Magne Furuholmen Gives Us The Christmas Album We’ve Been Waiting For With ‘White Xmas Lies’

There’s no chestnuts roasting around an open fire on a-ha’s Magne Furuholmen’s Christmas album, ‘White Xmas Lies’. Rather, it’s doom, gloom, cold winters, and family punch-ups on Boxing Day (get it?). But hey, isn’t that what Christmas is really all about anyway?



Opening with ‘There Goes Another Year’, Magne starts out as he intends to continue. We tend to forget that a-ha‘s music has never been upbeat and cheery stuff – the band comes from Norway after all, and the country is known for, well being cold. Especially in winter. With ‘There Goes Another Year’ he sings of less happy relationships and the whole thing of each year just slipping away too fast, and it’s by the time we reach “the darkness of December” that we realise we’ve let another year go without repairing all those rifts. It’s no wonder Christmas is peak suicide time, not to mention a period for a rise in domestic violence. It’s grim, but it’s true.

With his album, Furuholmen says he is

“ashamed to be part of a Christmas which these days seems to be mostly about buying more and more shit that no one needs or even really wants…a tacky, superficial celebration in stark contrast to the original Christmas message of hope, charity, and compassion”.

And it’s true – every year we’re fed the lies of what we should be experiencing, White Xmas Lies indeed.

He continues this theme with ‘The Light We Lost’, and still with ‘A Punch Up On Boxing Day’. This latter one I really enjoyed, because it speaks true in so many households. Every Christmas families do the whole big dinner and it’s stressful and exhausting – so by the time Boxing Day comes around, nerves are stretched to breaking point and…snap. “Out comes the Christmas Punch, and you just take it on the chin”. Not necessarily so much a punch up but definitely a shouting match…but by the 27th it’s generally – hopefully – all over.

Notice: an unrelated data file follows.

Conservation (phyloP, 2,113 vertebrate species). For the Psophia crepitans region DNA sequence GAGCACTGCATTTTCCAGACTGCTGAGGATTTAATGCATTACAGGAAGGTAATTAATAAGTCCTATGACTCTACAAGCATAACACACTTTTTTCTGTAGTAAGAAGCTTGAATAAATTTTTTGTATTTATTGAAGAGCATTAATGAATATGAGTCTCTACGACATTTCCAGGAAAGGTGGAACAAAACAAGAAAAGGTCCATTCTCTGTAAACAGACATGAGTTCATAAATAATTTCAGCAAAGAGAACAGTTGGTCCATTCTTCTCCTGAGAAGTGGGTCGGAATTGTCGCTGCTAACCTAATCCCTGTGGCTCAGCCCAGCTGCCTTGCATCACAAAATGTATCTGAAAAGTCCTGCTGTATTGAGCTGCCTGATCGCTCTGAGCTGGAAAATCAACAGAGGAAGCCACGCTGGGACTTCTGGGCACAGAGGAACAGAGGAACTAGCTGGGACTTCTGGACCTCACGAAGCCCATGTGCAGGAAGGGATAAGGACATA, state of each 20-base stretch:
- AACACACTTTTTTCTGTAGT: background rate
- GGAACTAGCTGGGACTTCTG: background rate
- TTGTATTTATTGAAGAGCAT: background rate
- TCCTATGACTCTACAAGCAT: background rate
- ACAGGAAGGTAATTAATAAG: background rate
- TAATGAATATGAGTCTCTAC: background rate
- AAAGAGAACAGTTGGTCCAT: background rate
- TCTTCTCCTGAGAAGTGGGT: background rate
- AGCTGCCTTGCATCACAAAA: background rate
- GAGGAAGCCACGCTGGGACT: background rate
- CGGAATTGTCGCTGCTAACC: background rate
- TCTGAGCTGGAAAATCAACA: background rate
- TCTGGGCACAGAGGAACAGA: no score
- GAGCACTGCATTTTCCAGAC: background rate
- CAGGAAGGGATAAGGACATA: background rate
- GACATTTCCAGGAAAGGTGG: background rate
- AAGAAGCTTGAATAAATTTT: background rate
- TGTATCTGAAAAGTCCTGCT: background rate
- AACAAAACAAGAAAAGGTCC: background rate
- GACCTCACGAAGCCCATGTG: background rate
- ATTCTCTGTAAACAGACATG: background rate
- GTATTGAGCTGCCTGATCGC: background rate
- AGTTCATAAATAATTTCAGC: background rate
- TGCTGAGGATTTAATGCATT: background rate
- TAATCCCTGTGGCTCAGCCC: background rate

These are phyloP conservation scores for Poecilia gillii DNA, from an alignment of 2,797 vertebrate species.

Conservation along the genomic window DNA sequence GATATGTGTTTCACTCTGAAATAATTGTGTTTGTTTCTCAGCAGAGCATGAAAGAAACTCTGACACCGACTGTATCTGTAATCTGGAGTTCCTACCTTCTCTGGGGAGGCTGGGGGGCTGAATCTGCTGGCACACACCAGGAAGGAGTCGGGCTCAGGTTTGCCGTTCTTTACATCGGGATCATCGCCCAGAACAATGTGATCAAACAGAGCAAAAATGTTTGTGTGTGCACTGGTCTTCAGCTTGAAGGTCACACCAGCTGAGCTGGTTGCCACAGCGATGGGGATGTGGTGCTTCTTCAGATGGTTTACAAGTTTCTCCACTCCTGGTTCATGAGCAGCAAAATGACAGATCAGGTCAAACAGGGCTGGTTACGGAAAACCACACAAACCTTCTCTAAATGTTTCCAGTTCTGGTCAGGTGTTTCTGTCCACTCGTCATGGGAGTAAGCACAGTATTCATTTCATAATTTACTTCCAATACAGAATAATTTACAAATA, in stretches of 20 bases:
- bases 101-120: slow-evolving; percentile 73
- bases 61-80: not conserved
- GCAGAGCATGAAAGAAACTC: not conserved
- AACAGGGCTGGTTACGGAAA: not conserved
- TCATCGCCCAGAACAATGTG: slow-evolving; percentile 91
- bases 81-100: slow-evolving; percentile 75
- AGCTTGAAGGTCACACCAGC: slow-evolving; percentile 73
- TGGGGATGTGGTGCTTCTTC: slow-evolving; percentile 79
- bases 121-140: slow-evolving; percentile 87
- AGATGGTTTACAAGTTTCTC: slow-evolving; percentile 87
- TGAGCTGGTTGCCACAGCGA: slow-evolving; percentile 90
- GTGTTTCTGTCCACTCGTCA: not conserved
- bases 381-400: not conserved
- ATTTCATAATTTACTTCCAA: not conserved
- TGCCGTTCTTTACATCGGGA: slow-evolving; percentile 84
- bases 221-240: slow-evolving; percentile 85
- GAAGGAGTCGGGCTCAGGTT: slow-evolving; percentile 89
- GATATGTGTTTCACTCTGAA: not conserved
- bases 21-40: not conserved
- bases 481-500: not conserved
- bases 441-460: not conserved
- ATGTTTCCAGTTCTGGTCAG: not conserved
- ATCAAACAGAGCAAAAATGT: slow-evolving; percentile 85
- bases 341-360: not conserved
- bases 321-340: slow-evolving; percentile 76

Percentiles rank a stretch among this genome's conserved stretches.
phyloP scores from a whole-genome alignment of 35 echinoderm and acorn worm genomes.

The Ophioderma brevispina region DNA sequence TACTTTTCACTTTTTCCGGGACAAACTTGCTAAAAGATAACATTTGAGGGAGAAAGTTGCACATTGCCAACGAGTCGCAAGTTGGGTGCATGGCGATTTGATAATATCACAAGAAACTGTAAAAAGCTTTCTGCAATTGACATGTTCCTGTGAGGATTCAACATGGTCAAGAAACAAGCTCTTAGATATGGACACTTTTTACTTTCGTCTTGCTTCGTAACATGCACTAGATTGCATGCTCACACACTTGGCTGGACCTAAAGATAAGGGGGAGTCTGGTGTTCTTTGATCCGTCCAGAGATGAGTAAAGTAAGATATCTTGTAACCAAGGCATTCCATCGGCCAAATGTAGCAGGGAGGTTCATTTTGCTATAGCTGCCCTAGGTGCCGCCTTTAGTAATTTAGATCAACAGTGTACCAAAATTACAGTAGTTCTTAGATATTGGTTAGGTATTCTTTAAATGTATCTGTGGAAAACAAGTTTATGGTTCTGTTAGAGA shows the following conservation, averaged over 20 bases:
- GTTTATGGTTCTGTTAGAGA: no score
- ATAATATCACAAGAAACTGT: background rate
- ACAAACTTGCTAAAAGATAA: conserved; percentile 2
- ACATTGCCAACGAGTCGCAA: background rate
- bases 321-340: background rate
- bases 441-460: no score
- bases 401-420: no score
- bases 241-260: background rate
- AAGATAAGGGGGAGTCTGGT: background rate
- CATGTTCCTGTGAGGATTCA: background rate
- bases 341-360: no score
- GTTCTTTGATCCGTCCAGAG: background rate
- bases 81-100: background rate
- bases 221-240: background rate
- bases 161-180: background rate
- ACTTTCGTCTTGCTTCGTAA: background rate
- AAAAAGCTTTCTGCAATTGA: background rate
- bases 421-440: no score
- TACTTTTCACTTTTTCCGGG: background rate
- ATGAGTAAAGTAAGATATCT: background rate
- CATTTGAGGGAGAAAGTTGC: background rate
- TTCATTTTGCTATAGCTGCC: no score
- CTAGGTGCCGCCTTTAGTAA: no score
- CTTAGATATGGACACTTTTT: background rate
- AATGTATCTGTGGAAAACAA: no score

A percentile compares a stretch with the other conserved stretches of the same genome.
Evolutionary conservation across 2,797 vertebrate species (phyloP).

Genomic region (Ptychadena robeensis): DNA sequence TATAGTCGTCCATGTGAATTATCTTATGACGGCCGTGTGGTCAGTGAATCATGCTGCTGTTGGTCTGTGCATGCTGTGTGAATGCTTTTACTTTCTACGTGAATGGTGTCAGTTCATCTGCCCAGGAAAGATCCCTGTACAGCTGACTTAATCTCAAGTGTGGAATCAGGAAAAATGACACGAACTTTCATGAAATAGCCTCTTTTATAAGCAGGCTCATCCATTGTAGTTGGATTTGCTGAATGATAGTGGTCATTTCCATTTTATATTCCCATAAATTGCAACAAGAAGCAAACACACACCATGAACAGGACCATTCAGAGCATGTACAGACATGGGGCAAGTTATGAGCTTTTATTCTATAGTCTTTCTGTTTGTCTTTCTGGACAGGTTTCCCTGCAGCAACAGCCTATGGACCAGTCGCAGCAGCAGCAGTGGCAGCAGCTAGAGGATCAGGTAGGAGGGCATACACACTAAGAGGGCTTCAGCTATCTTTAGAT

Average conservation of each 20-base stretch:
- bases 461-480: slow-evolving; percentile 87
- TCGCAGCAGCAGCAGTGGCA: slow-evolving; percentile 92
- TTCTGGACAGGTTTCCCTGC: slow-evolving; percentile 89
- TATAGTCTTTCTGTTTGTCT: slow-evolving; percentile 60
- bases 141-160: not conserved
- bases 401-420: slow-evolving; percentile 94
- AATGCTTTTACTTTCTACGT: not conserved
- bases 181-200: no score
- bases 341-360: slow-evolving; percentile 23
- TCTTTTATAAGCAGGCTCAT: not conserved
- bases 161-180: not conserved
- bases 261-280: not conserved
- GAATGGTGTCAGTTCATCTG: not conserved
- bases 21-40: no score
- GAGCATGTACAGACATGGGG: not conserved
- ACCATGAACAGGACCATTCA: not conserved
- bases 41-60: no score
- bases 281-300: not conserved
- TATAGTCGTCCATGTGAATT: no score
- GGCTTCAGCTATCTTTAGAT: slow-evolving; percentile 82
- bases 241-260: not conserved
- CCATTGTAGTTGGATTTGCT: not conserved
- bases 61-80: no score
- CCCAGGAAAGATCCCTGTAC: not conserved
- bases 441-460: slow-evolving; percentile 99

‘Caprice Des Dieux’ is the name of a beautiful French soft cheese, and goes very well with Champagne, so it’s appropriate for seeing in the New Year perhaps. Compared to the rest of the songs on the album, this is the one which comes closest to being a “cheesy” Christmas song, Mags singing falsetto, accompanied by a light instrumentation. Lyrically it’s a bit lighter than the rest, talking of healing, starting all over again – let’s make the next year a better one than the one that’s gone before.

‘This Is Now America’ was released as a surprise single in August, Furuholmen’s take on what the US used to be like compared to what it is now. To my mind it draws comparisons with Bowie/Trent Reznor’s ‘I’m Afraid Of Americans’, and there’s obvious digs at the current US government, with lines like “monkeys at the wheel”. Accompanied by a lyric video, with artwork and concept – Furuholmen is also a visual artist – by Magne, and directed by his son Thomas Vincent, ‘This Is Now America’ is seen from the point of view of a woman finding a diary of her hopes and dreams from the past, and comparing them with what the reality is now.